NEW YORK — ESPN and Formula One have agreed to a multi-year linear and digital partnership that brings the FIA Formula One World Championship back to its original television home in the United States starting next year.
ESPN and ABC will televise all 21 races in the championship. The first Formula One race aired in the U.S. was on ABC in 1962.
Beginning with the season-opening Australian Grand Prix on March 25 and ending with the Nov. Abu Dhabi Grand Prix, all of the races will air live in the United States on either ESPN, ESPN2 or ABC.
All in more than 125 hours of Formula 1 programming, including all practice sessions, qualifying and races, will air live and in replay across ESPN platforms.
“ESPN has had a long commitment to motorsports, and Formula 1 is a crown jewel in the sport,” said Burke Magnus, ESPN executive vice president of programming & scheduling. “There are many passionate Formula One fans in the U.S. and we look forward to bringing the pageantry, spectacle and excitement of F-1 to viewers across the ESPN platform.”
Among the season highlights will be the Monaco Grand Prix on Sunday, May 27 (Memorial Day weekend in the U.S.), which will air live on ESPN at 7:55 a.m. ET and re-air later in the day on ABC at 3:30 p.m. after the Indianapolis 500.
The United States Grand Prix in Austin, Texas on Oct. 21 and the Mexican Grand Prix on Oct. 28 will also air live on ABC, while the Canadian Grand Prix (June 10) and British Grand Prix (July 8) will be featured live on ESPN.
The Singapore Grand Prix, the only night race of the championship, will air on ESPN2 on Sept. 16.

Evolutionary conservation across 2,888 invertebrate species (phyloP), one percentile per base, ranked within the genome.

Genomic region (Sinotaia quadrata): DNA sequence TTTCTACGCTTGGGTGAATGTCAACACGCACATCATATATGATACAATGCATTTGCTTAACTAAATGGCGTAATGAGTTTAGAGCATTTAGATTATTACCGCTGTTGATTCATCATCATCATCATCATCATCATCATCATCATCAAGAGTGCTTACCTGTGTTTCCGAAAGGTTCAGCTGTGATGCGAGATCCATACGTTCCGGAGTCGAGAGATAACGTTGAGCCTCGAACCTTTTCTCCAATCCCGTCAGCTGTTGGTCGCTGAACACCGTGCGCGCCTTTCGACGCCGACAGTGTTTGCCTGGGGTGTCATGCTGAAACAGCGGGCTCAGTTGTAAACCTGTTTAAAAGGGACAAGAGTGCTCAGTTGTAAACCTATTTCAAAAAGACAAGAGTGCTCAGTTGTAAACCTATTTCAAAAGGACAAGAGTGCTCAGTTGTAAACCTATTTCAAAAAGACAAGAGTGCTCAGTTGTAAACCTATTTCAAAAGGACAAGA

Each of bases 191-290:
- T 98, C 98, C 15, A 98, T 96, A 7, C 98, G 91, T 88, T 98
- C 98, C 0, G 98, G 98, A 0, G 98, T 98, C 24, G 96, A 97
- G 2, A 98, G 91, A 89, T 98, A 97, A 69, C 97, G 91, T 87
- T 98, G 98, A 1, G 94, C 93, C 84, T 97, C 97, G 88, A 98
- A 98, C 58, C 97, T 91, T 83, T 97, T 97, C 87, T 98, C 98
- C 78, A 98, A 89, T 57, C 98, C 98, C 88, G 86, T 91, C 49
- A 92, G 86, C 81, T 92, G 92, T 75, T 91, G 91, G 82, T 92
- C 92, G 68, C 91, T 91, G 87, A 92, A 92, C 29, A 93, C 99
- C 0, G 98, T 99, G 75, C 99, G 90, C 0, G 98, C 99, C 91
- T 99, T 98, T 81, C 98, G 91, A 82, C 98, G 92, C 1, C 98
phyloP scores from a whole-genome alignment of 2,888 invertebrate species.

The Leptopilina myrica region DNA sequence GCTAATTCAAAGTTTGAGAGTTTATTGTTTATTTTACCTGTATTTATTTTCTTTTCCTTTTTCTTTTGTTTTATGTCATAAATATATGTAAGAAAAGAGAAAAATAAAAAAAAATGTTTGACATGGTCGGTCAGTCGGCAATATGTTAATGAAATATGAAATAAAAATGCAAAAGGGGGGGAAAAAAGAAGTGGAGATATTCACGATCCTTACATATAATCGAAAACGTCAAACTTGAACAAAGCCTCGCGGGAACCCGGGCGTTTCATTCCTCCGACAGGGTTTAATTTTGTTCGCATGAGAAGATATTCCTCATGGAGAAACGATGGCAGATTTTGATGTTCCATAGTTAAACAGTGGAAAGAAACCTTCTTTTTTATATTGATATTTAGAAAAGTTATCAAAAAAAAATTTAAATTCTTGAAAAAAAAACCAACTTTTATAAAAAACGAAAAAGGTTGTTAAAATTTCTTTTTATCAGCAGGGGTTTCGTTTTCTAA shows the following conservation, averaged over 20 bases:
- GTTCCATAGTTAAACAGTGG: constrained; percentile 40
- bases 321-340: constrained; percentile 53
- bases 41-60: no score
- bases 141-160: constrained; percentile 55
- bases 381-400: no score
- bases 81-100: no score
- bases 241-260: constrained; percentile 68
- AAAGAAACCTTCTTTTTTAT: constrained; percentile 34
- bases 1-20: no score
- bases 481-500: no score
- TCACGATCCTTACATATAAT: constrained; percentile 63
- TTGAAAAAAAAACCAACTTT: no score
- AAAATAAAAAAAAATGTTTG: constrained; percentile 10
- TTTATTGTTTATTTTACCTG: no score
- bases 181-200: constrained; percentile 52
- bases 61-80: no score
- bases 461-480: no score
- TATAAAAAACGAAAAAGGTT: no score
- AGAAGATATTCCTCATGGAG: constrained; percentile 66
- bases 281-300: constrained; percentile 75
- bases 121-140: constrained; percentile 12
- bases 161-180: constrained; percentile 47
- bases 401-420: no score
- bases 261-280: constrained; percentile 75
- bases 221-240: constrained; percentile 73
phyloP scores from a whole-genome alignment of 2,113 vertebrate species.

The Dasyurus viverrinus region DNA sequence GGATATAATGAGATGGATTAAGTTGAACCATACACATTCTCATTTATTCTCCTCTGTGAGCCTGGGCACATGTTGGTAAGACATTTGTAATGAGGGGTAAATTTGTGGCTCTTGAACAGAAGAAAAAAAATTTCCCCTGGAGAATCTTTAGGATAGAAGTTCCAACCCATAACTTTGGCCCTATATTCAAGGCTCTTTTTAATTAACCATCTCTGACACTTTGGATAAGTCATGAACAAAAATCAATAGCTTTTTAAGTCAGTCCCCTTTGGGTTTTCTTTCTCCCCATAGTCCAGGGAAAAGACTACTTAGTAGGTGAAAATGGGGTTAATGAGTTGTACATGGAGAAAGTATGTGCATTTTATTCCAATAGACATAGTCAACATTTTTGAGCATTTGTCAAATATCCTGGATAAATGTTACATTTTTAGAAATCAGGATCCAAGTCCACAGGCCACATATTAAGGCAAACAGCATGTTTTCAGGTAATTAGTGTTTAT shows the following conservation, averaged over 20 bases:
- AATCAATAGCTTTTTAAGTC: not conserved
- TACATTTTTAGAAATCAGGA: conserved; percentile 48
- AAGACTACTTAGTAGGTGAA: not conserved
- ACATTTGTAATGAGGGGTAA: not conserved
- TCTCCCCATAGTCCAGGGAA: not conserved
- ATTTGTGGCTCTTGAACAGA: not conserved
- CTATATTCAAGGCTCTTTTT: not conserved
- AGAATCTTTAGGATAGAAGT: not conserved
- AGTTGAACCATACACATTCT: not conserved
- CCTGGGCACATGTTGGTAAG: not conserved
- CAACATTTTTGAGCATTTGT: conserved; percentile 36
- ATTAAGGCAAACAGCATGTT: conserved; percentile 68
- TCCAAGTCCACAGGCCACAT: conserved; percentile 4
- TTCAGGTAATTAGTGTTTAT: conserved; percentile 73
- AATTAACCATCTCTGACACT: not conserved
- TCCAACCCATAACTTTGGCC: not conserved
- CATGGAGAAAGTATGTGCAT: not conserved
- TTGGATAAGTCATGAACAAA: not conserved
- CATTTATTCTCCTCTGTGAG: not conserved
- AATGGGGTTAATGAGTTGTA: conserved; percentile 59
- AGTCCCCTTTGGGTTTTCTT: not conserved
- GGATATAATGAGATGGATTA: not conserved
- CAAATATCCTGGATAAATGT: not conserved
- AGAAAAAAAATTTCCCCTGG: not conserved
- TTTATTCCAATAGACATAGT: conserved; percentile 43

“We are excited about the return of the world’s foremost motor racing platform to the ABC and ESPN platforms,” said Sean Bratches, managing director, commercial operations at Formula 1. “ABC’s Wide World of Sports first started airing live grands prix in the early 1960’s and this linear and digital partnership with ESPN represents a significant step forward in achieving Formula 1’s aim of broadening the sport’s appeal.”
“The U.S. market is very important growth opportunity for Formula One and we are looking forward to working with ESPN to ignite the growing fan interest.”
Formula One made its debut on American television with the airing of highlights from the Monaco Grand Prix on ABC’s Wide World of Sports on June 10, 1962, one week after the race was run. Select races appeared on ABC until 1988.
ESPN began televising F1 races with a 10-race schedule in 1984, expanding to 14 races from 1985-1988, and then 15 from 1989-1993. ESPN aired 16 races in 1994, then a high of 17 in 1995, followed by 16 in both 1996 and 1997, the last years the championship appeared on ESPN.
NBC Sports has carried Formula 1 coverage in the United States for five seasons, going back to 2013.
“Although we take great pride in having grown Formula One’s visibility and viewership since we became its exclusive U.S. media rights holder in 2013, this will be our last season with the series,” NBC Sports said in a statement. “In this case, we chose not to enter into a new agreement in which the rights holder itself competes with us and our distribution partners. We wish the new owners of F1 well.”
CREDIT: ESPN Communications